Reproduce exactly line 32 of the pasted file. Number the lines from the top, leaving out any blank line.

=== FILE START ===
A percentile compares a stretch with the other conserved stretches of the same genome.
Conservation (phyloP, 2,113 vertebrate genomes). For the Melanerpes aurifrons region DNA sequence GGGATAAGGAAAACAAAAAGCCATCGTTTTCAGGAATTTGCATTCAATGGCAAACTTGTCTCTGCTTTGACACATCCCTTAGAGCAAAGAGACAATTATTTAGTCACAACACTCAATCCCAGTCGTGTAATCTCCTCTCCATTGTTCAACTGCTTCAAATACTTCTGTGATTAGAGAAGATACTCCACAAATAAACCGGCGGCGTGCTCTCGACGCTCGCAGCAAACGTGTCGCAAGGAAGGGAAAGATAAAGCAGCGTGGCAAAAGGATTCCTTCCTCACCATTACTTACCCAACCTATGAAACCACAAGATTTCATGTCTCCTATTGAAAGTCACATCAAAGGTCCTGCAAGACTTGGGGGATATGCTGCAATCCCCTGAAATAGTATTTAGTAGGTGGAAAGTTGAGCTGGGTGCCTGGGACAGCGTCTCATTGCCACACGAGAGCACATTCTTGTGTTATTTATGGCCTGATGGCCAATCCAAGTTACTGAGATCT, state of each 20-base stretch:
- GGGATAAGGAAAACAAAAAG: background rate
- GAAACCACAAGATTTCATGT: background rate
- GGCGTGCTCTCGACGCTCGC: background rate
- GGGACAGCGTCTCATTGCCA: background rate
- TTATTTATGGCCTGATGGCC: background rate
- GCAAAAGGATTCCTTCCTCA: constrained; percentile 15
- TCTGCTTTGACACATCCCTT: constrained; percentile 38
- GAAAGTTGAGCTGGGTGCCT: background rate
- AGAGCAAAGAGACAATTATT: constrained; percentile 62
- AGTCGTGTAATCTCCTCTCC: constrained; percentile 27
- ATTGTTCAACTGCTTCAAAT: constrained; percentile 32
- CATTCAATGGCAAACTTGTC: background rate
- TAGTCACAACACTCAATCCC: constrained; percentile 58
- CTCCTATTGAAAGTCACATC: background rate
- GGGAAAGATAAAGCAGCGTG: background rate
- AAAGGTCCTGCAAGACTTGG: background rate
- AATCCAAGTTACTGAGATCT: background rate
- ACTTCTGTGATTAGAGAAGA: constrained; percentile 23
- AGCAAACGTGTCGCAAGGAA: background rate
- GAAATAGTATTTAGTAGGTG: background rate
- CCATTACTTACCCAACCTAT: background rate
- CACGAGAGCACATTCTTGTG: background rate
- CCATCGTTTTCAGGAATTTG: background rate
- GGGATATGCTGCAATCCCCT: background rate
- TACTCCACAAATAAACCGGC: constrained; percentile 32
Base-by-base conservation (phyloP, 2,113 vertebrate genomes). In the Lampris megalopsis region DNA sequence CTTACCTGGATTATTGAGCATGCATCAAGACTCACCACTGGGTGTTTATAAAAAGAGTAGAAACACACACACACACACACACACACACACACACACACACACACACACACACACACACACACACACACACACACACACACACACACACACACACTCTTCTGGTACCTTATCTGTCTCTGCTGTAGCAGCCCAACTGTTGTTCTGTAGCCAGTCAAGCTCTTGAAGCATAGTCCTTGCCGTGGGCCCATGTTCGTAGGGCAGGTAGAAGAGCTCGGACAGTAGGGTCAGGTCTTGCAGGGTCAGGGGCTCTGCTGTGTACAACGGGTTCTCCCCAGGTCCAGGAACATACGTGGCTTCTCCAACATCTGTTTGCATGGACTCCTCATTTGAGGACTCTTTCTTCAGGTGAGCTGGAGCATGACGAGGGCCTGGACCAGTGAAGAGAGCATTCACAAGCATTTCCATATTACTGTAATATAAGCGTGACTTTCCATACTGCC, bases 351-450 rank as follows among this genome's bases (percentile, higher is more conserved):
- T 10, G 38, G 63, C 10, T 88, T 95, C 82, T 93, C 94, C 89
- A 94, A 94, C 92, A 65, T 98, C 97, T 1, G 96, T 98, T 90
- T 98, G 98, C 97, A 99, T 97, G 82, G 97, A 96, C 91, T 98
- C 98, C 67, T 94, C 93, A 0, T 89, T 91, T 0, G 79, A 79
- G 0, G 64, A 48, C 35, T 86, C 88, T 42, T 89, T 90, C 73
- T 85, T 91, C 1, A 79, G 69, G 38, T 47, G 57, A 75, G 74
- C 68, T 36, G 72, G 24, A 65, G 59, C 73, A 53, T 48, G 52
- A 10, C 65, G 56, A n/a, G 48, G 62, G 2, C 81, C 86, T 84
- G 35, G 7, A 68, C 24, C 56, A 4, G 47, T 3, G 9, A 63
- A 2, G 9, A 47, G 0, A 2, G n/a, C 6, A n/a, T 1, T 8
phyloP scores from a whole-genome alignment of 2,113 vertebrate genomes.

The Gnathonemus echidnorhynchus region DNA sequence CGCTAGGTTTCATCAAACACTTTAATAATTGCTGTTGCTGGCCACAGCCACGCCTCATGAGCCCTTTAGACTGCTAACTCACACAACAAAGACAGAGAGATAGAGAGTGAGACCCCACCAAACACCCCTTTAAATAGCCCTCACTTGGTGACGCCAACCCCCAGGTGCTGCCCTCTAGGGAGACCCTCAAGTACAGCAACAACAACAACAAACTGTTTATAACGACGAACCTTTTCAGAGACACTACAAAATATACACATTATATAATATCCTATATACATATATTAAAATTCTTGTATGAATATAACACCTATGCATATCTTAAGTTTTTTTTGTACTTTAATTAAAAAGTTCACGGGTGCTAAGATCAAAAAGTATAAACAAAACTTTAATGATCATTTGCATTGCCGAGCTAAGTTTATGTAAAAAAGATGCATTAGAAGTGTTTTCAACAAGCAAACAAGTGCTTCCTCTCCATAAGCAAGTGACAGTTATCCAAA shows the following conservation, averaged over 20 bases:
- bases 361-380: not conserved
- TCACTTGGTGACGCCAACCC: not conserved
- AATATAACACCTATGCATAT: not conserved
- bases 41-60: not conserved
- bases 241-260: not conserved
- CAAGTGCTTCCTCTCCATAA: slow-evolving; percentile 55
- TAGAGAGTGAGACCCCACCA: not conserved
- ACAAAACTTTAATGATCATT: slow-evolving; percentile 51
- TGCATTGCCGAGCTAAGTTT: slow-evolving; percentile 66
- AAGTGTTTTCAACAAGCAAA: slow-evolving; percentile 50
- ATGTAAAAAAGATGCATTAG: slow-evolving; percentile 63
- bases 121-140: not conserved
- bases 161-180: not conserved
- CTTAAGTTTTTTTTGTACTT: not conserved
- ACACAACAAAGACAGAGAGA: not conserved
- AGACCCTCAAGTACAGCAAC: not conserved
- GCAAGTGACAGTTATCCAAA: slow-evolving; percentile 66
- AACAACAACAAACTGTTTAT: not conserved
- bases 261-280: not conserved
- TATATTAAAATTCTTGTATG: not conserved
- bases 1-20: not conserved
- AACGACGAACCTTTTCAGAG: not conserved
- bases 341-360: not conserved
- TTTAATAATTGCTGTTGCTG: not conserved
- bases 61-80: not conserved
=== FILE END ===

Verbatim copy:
- C 98, C 67, T 94, C 93, A 0, T 89, T 91, T 0, G 79, A 79